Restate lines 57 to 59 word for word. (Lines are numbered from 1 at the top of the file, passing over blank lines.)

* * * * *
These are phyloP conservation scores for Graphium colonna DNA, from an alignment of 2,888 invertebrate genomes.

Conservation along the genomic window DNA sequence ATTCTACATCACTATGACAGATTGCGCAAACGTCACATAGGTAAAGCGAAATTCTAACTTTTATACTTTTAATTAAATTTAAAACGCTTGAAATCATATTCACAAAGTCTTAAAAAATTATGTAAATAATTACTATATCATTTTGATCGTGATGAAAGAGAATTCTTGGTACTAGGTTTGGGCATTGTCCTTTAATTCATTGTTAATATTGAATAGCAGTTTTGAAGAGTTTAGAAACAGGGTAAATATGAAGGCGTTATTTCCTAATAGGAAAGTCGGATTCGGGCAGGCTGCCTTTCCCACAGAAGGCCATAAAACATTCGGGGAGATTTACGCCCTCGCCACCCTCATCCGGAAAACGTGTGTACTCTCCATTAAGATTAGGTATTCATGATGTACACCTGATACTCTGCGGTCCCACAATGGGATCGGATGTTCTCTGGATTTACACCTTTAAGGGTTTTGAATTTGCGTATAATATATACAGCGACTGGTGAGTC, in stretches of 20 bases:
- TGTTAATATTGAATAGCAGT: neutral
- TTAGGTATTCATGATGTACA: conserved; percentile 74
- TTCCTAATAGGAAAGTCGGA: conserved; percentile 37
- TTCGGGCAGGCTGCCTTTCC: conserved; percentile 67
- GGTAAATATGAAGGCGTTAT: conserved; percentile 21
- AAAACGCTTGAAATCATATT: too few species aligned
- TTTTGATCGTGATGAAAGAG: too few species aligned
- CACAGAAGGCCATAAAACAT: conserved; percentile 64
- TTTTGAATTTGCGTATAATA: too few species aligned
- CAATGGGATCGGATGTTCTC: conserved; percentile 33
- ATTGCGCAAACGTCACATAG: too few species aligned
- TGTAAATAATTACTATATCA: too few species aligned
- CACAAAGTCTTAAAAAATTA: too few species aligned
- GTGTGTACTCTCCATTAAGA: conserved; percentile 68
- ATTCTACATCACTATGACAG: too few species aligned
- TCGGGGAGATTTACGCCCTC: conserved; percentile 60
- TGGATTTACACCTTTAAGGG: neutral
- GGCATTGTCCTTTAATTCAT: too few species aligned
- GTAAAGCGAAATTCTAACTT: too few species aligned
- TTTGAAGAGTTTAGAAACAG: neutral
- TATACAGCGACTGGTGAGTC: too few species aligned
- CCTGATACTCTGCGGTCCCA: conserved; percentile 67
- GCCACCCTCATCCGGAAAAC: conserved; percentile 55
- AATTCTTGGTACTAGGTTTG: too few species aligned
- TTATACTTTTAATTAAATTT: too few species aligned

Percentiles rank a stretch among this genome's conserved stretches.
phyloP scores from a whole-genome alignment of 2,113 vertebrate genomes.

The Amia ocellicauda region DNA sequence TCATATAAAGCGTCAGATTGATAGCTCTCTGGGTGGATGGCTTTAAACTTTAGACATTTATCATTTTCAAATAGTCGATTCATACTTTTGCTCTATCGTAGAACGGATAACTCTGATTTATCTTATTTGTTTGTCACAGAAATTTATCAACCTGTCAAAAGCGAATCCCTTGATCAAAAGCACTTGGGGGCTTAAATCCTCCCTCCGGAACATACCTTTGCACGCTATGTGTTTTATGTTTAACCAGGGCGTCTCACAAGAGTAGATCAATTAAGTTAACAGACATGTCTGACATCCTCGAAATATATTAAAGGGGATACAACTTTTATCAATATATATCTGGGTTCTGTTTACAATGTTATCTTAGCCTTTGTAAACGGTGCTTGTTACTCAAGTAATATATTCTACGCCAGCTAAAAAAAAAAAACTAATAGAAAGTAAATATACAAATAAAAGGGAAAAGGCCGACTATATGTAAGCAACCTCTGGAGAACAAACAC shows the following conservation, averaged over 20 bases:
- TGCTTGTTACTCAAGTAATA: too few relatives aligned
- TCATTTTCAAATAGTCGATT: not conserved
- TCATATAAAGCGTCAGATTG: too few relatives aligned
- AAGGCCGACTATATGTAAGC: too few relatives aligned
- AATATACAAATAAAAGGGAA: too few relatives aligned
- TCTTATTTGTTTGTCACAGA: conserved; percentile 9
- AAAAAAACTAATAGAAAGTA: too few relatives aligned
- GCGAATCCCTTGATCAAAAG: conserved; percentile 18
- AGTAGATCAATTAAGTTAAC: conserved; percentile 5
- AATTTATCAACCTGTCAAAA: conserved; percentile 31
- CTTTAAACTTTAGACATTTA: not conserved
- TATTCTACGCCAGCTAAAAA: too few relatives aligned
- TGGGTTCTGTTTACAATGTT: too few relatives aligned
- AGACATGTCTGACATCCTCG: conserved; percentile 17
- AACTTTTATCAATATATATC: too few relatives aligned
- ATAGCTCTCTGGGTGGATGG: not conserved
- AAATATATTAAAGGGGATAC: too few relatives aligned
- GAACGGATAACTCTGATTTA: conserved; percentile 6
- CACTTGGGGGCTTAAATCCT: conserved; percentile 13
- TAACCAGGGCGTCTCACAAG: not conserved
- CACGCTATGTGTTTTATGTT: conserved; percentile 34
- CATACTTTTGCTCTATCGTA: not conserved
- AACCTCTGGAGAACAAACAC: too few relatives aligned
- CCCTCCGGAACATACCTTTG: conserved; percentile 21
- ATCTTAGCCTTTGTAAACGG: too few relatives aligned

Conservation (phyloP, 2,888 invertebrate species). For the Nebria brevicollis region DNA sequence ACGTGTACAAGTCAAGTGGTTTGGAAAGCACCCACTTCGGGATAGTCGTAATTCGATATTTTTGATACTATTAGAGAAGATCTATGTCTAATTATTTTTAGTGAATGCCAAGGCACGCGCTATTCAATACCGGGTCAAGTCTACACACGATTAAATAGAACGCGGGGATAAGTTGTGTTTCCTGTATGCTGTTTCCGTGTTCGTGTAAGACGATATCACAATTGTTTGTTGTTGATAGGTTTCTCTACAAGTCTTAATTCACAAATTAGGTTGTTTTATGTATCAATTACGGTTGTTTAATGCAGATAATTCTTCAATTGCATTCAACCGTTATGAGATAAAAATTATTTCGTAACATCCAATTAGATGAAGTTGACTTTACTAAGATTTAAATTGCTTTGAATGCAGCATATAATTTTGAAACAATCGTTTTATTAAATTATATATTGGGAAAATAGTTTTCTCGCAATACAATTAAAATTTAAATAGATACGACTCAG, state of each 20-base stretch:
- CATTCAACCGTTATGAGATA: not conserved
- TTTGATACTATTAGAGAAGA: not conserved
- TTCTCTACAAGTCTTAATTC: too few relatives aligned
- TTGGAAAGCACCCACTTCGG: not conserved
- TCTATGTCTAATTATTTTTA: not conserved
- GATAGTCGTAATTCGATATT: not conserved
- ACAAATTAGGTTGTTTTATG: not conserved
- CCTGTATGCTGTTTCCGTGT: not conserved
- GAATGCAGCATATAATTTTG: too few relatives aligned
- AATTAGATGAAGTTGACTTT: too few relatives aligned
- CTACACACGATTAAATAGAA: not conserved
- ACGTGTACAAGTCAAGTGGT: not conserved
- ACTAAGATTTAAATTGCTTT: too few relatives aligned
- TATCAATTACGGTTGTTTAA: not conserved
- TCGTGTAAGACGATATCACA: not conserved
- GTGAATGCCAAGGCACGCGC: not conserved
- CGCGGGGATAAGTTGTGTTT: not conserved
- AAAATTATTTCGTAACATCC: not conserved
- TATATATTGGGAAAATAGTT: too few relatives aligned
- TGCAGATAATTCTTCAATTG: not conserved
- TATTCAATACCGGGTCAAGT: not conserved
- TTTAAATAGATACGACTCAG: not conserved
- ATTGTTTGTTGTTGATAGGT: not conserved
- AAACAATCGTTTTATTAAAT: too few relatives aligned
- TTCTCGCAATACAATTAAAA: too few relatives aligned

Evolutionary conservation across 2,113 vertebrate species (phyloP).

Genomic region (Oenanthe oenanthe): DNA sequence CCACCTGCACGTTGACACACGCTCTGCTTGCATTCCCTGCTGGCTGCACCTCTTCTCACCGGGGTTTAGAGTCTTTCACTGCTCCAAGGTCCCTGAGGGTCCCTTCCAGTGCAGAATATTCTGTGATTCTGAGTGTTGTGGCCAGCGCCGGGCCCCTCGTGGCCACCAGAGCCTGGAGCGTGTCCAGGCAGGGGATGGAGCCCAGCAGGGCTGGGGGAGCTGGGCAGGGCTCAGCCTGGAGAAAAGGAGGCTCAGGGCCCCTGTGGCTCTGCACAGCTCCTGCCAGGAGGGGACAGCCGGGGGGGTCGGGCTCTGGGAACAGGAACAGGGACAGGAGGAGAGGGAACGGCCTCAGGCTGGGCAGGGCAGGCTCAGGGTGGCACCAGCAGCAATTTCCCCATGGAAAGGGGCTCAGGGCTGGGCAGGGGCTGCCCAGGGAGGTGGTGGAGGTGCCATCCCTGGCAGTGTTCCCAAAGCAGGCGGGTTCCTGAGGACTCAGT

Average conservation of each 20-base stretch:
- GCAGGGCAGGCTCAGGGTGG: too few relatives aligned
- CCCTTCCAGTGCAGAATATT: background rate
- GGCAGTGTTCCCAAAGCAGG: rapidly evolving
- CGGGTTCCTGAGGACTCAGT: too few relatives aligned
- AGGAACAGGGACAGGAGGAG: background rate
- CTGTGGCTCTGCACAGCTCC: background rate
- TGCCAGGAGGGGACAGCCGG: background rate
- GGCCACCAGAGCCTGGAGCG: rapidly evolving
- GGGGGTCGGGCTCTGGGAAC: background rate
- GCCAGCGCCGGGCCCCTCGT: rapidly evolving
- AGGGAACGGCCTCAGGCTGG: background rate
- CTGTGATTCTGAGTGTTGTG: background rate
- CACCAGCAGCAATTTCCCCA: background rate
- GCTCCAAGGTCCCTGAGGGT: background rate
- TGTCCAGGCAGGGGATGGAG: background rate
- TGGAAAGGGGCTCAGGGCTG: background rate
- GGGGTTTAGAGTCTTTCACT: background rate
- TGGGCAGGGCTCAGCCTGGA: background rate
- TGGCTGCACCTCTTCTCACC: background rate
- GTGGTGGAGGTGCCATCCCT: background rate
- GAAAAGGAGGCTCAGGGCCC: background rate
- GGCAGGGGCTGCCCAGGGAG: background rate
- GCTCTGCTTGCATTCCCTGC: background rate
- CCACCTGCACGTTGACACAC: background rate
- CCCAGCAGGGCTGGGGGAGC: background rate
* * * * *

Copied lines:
- CATTCAACCGTTATGAGATA: not conserved
- TTTGATACTATTAGAGAAGA: not conserved
- TTCTCTACAAGTCTTAATTC: too few relatives aligned